Since the early March lows, Global stock markets are up over 25%, global central bank sponsored liquidity is up over $3 trillion, and global sovereign bond prices are also up around 3%. As the chart below shows, bonds and stocks are sending drastically different signals in this most recent melt-up...
The sharp stock market rebound has been fueled in a large part by massive policy support from central banks and governments, as well as by recent improvements in countries such as Italy and France.
“I would say it’s the biggest disconnect I’ve seen between bonds and stocks in a long time,” Invesco’s global market strategist Brian Levitt told Bloomberg by phone.
“I think we need to be very mindful about what the bond market is telling us.”
But for the strategist of the Atlanta-based firm which oversees about $1.2 trillion in assets, the economic recovery will likely be gradual, rather than a quick, V-shaped bounce.
“The bond market is still pricing in very, very weak growth and little by way of inflation,” Levitt said, adding that the fixed income market usually gets it right more than stocks, at least in the near term.
“Look, this is a process, bottoming is a process, reopening the economy is a process, it’ll take time. The equity market appears a little bit short-term overbought. Is there a catalyst to take us meaningfully higher from here? I suspect no.”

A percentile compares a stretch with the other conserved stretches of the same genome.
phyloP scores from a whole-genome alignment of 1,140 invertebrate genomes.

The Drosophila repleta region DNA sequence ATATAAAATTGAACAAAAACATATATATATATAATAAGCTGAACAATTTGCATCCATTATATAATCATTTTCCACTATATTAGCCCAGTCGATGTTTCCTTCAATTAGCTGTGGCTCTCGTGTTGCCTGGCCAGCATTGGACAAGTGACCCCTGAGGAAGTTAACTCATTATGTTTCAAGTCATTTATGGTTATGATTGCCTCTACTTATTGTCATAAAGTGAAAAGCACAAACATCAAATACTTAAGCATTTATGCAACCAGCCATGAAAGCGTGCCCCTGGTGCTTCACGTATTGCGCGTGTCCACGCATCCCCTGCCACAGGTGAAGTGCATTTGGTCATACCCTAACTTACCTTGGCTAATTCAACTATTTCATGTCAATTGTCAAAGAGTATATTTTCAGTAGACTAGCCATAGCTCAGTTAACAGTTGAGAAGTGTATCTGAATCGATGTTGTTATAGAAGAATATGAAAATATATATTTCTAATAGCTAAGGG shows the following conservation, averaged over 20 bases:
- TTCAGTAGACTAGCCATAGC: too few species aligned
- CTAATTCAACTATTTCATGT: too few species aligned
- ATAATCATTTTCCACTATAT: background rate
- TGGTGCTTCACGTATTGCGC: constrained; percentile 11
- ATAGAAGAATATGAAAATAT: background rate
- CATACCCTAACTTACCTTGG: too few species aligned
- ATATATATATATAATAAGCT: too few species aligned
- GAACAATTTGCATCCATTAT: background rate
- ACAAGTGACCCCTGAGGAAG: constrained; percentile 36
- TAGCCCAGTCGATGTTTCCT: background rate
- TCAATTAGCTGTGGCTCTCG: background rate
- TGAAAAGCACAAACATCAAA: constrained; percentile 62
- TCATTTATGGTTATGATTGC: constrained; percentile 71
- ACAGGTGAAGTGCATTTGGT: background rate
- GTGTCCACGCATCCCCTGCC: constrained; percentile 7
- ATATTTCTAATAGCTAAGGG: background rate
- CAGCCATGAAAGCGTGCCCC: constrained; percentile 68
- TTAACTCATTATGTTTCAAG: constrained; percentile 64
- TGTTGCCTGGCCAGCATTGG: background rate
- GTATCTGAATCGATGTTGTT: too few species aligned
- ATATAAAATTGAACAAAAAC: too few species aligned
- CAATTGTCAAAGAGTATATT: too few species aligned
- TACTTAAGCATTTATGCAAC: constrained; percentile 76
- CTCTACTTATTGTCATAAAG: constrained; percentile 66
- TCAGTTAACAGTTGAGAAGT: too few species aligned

And in fact, this decoupling between bonds and stocks has been going on for years as financial assets rise on a bed of central bank liquidity...
Economic and Earnings collapses are not due to bounce back anytime soon:
“I think at some point equity investors in the near term are getting a little bit too optimistic about the ability to reopen the economy,” Levitt warned.
“And I suspect that in the near term, some volatility and drawdowns could be in the offing.”
Levitt ends on a rather dour note, while suggesting investors focus their purchasing power on small caps and value stocks, he warns:
“What we need to largely be prepared for is: the world growing at a slow rate for a lot of the rest of our lives,”
Which prompts the question - just how 'angry' will the average joe world citizen be when faced with record high stocks and a record plunge in living standards?